Eruption About to Expire

mbl.is/Kristinn Magnússon

Vala Hafstað

“It seems to me there are many indications the eruptions is in its final stage,” Þorvaldur Þórðarson, volcanologist at the University of Iceland, tells Morgunblaðið , speaking of the Fagradalsfjall eruption in Southwest Iceland. “Some minor emission of gasses from the crater and from the lava has been detected, telling us there is still some life in there, although very little.”

Volcanologist Þorvaldur Þórðarson.

Volcanologist Þorvaldur Þórðarson. mbl.is/Sigurður Bogi

The volcanic eruption, which began March 19, will not be declared over until the crater has been inactive for at least three months. To wait that long is the general rule followed. Five weeks have gone by since lava flow was last detected by Fagradalsfjall, so the crater will have to remain inactive for nearly another two months before the end of the eruption is declared.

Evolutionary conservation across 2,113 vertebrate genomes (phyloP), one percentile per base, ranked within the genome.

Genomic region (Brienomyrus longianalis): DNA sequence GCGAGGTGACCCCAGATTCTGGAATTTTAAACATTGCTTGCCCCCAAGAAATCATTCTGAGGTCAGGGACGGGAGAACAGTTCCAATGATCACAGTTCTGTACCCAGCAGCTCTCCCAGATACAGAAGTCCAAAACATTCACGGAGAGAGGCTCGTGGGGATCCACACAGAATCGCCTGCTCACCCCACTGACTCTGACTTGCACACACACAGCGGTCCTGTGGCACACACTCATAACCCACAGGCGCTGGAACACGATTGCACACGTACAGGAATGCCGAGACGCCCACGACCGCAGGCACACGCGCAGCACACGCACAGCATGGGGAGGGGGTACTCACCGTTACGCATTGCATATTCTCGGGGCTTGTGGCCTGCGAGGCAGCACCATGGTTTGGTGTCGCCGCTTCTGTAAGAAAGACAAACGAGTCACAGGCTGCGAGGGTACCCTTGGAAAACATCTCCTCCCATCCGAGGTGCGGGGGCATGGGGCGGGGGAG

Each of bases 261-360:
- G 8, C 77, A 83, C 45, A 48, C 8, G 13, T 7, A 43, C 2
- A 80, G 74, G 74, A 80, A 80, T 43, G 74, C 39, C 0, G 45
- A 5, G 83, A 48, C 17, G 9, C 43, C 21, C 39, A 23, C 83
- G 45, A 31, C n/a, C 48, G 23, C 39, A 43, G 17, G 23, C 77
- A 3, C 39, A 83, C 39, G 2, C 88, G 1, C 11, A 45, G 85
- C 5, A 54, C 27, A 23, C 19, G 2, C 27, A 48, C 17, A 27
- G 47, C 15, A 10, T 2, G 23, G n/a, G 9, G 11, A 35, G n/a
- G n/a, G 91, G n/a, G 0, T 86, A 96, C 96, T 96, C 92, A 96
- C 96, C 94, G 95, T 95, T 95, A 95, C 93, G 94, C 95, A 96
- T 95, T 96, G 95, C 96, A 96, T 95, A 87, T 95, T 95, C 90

When Eyjafjallajökull volcano erupted in 2010, the last activity was detected June 6 and 7, whereas the end of the eruption was not declared until October that year.

“When the eruption [by Fagradalsfjall] was the most forceful, the lava flow measured 5-10 m3/sec,” Þorvaldur explains. “For a volcanic conduit to stay open, the flow of hot lava has to be 3 m3/sec, and the production by Fagradalsfjall is now way below that. The emission of volcanic materials is very small.”

Seismic activity by Keilir mountain early in October suggests there is still magma underground on the Reykjanes peninsula, although minimal, he notes.

“A valid comparison might be to compare the eruption to a patient who still has some vital signs, but is on a respirator,” Þorvaldur states.

“Most of the residents would be happy to hear if this were over,” states Fannar Jónasson, mayor of Grindavík, the town closest to the eruption. Businesses in the travel industry have benefitted from it, while the pollution and the risk of lava flow have been a nuisance.

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